The Senate is one vote away from voting away the Fourth Amendment. In a 58 to 38 vote, a Senate amendment to the Commerce, Justice, Science and Related Agencies Appropriations Act, 2016 failed which would have allowed the FBI to conduct warrantless surveillance searches on individual’s Internet browsing history for national security purposes.
The bill proposed by Senator John McCain (R-Ariz.) in the wake of the Islamist terrorist attack in Orlando, Fla. is a large step in expanding the surveillance power of FBI in order to obtain records such as email addresses, telephone numbers, account numbers, login history, payment sources including any card or bank account information, and local and long distance toll billing records.
The purpose of the bill writes that “the government may obtain a specific set of electronic communication transactional records under the section, and to make permanent the authority for individual terrorists to be treated as agents of foreign powers under the Foreign Intelligence Surveillance Act of 1978.”
The amendment would permit the use of National Security Letters to force companies turn over data regarding individual’s activity without a court order in the interest of national security against terror, and then impose a gag order on those companies.
Without judicial oversight, these are warrantless searches in violation of the Fourth Amendment — and companies won’t even be able to tell anyone about it, being forced into complete silence on the issue.
Both the Nays and the Yeas pulled significantly from both sides of the aisle. With Sens. Bob Casey (D-Pa.), Joe Manchin (D-W.Va.), Bill Nelson (D-Fla.), Mark Warner (D-Va.), and Harry Reid (D-Nev.) as just a few of the Democrats joining Republicans in favor of the legislation.
Conversely, Mike Lee (R-Utah), Rand Paul (R-Ky.), and Dean Heller (R-Nev.) joined a majority of Democrats opposing the legislation.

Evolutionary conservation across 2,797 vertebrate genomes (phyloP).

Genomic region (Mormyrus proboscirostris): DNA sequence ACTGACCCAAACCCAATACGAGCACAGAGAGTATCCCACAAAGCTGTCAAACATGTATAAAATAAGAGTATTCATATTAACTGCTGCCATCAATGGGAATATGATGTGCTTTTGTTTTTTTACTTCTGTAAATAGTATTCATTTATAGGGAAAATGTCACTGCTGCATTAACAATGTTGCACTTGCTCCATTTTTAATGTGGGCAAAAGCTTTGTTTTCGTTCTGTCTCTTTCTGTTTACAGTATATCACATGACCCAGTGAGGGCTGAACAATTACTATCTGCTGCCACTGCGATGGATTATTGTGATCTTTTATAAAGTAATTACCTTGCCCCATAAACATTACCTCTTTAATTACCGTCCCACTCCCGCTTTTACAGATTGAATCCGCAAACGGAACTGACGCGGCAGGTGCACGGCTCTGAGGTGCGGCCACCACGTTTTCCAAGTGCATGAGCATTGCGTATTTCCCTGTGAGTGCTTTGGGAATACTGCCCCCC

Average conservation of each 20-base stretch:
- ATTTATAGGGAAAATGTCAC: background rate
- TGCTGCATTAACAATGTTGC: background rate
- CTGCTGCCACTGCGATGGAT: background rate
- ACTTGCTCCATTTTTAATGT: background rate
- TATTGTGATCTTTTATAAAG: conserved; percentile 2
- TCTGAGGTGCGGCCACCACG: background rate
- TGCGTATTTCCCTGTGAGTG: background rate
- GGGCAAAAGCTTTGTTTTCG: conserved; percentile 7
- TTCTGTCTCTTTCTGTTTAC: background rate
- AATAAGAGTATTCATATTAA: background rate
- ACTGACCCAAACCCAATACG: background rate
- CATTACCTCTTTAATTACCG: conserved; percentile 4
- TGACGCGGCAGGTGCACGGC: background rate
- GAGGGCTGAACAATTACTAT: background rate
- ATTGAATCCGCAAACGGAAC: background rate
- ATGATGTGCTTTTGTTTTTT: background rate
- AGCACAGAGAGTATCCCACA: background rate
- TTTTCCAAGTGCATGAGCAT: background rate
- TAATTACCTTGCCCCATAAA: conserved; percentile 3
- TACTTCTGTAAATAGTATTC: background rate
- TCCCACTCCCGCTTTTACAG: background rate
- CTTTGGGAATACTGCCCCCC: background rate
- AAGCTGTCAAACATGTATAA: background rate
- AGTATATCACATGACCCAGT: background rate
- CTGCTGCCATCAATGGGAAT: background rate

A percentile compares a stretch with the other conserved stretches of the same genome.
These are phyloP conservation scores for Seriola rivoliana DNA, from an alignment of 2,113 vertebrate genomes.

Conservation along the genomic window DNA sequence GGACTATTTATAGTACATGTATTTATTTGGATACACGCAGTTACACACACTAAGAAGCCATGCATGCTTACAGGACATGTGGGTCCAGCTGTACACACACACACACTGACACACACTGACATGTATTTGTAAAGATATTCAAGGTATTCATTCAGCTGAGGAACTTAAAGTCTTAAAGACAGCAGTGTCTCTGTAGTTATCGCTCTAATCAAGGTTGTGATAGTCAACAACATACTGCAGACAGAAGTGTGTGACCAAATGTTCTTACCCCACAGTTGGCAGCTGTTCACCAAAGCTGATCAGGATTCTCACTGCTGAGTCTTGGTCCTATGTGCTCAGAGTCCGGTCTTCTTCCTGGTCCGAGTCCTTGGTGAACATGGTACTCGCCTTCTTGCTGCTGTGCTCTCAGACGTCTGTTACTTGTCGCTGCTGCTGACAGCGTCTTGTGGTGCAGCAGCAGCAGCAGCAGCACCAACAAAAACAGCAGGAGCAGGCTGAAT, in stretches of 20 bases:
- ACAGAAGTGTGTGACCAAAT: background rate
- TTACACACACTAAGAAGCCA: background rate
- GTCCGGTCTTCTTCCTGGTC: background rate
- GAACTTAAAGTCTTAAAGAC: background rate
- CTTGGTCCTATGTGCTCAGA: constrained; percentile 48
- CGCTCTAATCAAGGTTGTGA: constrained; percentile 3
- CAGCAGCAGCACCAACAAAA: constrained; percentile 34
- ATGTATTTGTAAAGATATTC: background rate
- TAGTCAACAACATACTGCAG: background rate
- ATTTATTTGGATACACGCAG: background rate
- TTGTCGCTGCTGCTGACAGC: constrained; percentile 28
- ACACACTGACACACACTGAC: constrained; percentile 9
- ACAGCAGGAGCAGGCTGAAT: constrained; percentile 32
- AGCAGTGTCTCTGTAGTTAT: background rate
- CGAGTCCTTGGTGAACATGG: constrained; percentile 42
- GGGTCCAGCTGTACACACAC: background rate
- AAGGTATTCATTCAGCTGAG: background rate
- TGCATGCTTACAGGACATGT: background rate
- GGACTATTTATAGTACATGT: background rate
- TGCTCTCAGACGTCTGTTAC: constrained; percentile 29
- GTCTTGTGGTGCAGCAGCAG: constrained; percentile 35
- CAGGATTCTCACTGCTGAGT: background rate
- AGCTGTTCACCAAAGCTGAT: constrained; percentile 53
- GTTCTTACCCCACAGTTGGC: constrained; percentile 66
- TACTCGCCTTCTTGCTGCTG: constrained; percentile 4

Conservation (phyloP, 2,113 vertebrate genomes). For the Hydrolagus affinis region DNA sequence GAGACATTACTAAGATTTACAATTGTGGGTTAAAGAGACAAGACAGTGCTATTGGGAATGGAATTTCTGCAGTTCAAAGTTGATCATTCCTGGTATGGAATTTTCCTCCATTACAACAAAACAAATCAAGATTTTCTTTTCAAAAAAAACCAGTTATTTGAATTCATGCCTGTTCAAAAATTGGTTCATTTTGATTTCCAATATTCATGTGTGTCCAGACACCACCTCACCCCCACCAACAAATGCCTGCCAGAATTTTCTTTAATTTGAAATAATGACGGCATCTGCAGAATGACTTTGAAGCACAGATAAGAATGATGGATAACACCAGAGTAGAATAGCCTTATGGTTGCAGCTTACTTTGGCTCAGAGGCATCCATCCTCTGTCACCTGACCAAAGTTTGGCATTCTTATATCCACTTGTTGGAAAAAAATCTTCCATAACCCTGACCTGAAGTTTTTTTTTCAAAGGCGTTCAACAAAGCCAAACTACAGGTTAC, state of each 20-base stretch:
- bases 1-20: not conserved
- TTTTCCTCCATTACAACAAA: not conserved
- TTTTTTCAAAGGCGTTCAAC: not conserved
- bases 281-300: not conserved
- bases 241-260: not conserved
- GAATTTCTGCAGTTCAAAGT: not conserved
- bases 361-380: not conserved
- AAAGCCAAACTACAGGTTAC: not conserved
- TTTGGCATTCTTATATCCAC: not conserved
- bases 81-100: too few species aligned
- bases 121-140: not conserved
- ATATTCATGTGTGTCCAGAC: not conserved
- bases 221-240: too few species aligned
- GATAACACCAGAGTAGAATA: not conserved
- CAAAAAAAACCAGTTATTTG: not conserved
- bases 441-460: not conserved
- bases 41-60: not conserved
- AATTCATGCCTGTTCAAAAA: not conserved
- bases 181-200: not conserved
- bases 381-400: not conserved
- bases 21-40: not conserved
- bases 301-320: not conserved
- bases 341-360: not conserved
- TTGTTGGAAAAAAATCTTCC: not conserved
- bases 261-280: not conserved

However, the “no” vote is not worth celebrating just yet, as surprises in the Senate will be keeping the legislation relevant. Senate Majority Leader Mitch McConnell (R-Ky.) originally voted “yes”, but switched his vote to a “no” in order to allow himself to bring the issue up for reconsideration in the near future, which could happen this week.
Senators who were clearly expected to vote against the legislation also surprised the Senate. U.S. News reports that the “yes” from Senator Ted Cruz (R-Tex.) came as a shock although the report left open the possibility of a change if brought up for reconsideration.
Key issues like this amendment surpass party lines and dive into a deeper constitutional question of security versus freedom, luckily this time enough senators refused to let fear govern. The Fourth Amendment states warrants can only issue upon a finding of probable cause by a judge, and that there can be no unreasonable searches. Getting somebody’s Internet browser history without a court order where there has been no finding of probable cause that a crime has been committed is an egregious violation of privacy rights.
Moreover, there is no suggestion that having the FBI troll through Internet viewing habits might have somehow prevented the shooting in Orlando.
While the House is already out of session for the holiday weekend, the Senate still has another week of action. Meaning, this vote could come up again soon as the American people prepare to celebrate Independence Day. Could there be any greater insult? While we celebrate what little freedom we have left, mass surveillance advocates waste little time in abridging our rights.